Zack Overkill is in it deep. His old employer, the Black Death, wants him dead for turning state against him. His old adversaries, the S.O.S. have captured him, rendered him once again powerless, and want to use him as bait to catch whoever the Black Death sends after him. And his only friend from his cover life is dead. Yeah, he’s in it deep.
Ed Brubaker has a knack for putting characters in seemingly intolerable situations, penned in by enemies all around, and lacking any hope of getting out of it alive. And, what’s more, the characters all do it to themselves. Zack is in this situation, because of the choices he made; he chose to turn on the Black Death, and he chose to go against the terms of his witness protection agreement and begin using his powers again. He’s a hard guy to feel sympathy for, especially since Brubaker has written him to date as a whiny, crude guy.
But, there’s something still compelling about Zack Overkill. Yes, everything is all his fault, and, yes, he’s a whiny scumbag, but… you just can’t help but root for him. Brubaker and Phillips build up the world around him here with the actions of the supposed good and bad guys differing little, almost suggesting that there’s no other way for Zack to act. In a world where the good guys apparently cut up the brains of their enemies, often leaving them to rot in padded cells, is it any wonder that Zack is such a bad guy? His captors at the S.O.S. seem to take glee in abusing him, ruing that they can’t do more since they need him alive.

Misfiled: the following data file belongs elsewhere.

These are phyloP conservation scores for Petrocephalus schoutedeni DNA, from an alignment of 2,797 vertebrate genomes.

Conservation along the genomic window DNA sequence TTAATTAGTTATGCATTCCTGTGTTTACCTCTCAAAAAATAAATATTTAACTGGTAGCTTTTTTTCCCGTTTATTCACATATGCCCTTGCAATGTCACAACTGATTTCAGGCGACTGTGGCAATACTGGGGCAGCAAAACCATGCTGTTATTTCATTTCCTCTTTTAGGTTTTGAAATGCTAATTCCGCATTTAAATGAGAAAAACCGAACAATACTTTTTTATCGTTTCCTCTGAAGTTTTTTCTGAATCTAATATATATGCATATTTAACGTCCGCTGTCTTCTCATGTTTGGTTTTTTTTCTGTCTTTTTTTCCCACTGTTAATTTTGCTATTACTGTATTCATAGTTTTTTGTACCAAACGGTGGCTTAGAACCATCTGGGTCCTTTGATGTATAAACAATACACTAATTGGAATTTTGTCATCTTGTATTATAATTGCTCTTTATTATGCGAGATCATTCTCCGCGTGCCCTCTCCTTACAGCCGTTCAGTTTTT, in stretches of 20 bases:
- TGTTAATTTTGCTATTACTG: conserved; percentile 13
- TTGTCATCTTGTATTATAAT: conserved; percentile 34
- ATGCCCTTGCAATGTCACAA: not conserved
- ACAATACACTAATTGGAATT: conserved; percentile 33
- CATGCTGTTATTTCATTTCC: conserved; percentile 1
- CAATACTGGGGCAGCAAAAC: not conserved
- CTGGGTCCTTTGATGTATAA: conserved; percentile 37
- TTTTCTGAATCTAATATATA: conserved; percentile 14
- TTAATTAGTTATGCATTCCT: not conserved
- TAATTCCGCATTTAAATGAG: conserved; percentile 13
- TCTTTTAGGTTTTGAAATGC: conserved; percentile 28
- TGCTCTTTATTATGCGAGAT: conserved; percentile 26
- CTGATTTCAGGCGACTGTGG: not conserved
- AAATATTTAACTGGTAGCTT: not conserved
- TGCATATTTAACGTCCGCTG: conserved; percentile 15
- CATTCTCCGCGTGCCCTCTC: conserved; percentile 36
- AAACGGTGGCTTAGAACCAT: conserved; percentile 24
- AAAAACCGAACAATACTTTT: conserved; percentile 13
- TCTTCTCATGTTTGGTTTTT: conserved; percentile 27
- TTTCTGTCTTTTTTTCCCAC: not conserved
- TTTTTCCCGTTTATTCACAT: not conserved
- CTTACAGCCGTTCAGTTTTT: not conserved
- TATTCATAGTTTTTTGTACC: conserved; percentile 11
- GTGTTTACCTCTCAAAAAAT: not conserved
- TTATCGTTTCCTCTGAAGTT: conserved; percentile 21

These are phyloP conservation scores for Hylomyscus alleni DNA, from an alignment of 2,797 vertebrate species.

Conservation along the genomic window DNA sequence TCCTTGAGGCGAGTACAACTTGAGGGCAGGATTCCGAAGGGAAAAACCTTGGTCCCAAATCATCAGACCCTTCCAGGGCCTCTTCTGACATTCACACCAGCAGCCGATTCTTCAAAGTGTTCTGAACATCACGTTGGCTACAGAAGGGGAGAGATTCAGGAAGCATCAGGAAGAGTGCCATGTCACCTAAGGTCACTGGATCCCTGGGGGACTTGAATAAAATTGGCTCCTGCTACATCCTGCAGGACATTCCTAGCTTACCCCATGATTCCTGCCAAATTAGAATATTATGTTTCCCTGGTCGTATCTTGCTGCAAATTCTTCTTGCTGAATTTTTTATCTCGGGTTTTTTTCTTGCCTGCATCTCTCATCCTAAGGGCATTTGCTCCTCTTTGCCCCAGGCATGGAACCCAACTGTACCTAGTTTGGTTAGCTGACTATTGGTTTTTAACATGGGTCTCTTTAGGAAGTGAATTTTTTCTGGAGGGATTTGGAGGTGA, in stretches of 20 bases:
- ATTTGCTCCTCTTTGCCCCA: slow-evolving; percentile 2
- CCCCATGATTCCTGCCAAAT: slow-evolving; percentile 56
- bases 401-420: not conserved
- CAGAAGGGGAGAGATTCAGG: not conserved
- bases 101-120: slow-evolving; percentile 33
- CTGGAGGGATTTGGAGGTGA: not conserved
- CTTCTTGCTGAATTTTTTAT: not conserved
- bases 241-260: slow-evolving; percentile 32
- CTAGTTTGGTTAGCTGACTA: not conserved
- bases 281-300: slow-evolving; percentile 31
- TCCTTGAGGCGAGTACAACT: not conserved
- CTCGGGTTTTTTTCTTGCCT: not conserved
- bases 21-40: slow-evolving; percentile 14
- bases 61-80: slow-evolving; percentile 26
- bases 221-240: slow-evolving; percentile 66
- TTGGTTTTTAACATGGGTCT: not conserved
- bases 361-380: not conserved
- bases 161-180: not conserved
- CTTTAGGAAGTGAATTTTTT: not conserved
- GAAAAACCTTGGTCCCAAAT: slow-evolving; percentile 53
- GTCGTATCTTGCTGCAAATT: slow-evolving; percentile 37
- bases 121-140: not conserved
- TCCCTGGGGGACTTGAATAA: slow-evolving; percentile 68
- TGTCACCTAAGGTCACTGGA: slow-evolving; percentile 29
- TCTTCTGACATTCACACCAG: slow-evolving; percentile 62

It also helps that Brubaker throws in the odd moment of pitch black comedy. A stoned Zack being asked to say some words at the memorial service for Farmer, and only managing to croak out, “…His first name was Phileas…?”
The real star here, though, is Sean Phillips. He is one of the best artist working in comics right now. Words can’t sum up how good his art is. Throughout this issue, he uses a three-tiered layout, but constantly shifts it and plays with panel sizes, giving each its own sense of weight and meaning. He only allows panels to hit the edge of the page in certain instances for emphasis, often opting for gutters around every part of the panel. The choice to have no panels touch, as well, is interesting, forcing you to look at each as independent from the others.
Beyond that, his character work is superb. The man can draw the hell out of faces, conveying so much emotion with each expression. I don’t know what else to say about it, honestly. It’s too good for words.
“Incognito” is a compelling story with some of the best art you’re going to see this month. Brubaker and Phillips, as always, work in perfect harmony.